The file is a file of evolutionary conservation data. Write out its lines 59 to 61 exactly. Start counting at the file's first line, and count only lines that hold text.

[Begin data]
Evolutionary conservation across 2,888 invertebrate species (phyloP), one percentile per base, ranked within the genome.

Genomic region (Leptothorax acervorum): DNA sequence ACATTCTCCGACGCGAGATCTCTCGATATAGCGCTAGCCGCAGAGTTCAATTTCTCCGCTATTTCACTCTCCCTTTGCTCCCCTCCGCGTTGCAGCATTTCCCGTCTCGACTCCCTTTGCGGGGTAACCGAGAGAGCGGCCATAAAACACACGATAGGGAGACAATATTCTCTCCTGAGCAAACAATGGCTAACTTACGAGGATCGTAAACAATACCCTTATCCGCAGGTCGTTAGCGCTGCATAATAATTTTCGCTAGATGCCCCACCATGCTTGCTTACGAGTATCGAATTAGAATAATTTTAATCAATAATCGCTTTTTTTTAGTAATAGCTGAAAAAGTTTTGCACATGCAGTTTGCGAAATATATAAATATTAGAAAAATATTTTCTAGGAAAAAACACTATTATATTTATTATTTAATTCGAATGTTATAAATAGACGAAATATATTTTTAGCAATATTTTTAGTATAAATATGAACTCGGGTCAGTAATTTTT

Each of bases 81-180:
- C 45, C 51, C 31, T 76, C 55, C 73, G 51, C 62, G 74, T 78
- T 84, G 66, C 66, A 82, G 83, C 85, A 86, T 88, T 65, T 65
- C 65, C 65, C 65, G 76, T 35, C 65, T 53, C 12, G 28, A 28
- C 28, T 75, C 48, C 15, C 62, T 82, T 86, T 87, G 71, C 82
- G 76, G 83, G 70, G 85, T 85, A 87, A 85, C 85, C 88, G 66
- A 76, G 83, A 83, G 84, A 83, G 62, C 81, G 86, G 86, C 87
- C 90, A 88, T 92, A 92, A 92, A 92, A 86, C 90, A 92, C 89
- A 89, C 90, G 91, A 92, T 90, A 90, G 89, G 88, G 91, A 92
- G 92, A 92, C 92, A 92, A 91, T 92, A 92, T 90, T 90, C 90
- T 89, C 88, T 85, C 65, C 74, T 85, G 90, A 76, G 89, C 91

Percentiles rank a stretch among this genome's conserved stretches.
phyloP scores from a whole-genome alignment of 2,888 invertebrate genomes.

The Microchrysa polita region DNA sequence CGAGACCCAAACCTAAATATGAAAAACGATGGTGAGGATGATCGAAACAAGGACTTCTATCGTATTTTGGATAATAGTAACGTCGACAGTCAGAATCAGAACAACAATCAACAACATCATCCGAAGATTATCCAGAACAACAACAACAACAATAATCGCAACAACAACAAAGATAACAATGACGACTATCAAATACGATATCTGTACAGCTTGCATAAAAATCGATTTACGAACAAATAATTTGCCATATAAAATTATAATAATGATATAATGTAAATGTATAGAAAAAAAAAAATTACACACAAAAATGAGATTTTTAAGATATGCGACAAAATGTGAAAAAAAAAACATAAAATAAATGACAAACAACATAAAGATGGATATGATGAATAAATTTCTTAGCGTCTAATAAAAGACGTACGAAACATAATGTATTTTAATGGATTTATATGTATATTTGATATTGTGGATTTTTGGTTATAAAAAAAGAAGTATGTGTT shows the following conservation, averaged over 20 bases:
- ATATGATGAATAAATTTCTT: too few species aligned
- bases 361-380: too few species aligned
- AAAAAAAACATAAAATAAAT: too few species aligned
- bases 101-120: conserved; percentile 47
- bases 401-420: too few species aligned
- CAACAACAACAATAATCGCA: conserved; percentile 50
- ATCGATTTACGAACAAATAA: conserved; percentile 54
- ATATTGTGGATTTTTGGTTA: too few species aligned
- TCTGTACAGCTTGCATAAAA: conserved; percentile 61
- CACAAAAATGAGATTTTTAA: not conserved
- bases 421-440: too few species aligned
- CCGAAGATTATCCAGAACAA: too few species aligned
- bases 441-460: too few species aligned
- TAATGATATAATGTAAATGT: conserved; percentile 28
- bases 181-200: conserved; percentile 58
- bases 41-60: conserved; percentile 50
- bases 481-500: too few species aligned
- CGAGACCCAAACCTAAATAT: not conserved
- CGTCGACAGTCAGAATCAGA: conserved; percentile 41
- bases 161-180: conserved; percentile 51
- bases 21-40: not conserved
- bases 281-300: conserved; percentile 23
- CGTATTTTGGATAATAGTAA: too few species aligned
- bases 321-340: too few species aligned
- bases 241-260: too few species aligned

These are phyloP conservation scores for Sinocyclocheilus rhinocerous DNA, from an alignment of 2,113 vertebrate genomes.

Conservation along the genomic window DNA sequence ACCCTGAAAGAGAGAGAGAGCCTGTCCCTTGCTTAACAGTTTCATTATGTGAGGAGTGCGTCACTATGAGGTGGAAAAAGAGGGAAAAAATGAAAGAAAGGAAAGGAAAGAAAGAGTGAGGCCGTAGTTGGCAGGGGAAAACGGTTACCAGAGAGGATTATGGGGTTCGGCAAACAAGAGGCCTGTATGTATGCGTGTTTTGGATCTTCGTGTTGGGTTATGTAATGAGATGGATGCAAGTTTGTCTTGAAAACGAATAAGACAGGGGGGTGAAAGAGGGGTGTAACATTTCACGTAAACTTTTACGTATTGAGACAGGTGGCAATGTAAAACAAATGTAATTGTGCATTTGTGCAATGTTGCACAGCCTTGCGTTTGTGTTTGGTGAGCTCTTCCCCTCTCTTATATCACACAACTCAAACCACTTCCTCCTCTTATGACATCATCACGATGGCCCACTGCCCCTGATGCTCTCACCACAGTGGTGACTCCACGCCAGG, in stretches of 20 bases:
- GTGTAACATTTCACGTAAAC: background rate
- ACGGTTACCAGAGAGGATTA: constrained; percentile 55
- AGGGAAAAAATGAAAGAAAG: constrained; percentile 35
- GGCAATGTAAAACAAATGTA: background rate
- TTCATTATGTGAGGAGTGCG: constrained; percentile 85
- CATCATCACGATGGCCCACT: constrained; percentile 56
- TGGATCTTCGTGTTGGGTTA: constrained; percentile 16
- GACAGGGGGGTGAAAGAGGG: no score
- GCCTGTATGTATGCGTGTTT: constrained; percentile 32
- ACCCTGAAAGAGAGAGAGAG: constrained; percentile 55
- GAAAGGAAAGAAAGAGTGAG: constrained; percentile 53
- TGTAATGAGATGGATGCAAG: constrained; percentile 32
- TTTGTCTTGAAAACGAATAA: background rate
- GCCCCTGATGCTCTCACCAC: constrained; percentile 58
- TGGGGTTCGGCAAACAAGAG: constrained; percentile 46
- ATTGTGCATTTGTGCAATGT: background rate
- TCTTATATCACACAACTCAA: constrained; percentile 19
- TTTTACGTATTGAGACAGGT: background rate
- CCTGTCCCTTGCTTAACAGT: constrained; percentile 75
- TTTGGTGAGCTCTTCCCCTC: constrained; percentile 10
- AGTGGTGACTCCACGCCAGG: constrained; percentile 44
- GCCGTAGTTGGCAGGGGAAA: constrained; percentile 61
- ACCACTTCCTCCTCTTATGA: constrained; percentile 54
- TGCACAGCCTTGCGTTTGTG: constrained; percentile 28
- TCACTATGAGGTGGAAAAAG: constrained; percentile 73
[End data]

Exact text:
- ATTGTGCATTTGTGCAATGT: background rate
- TCTTATATCACACAACTCAA: constrained; percentile 19
- TTTTACGTATTGAGACAGGT: background rate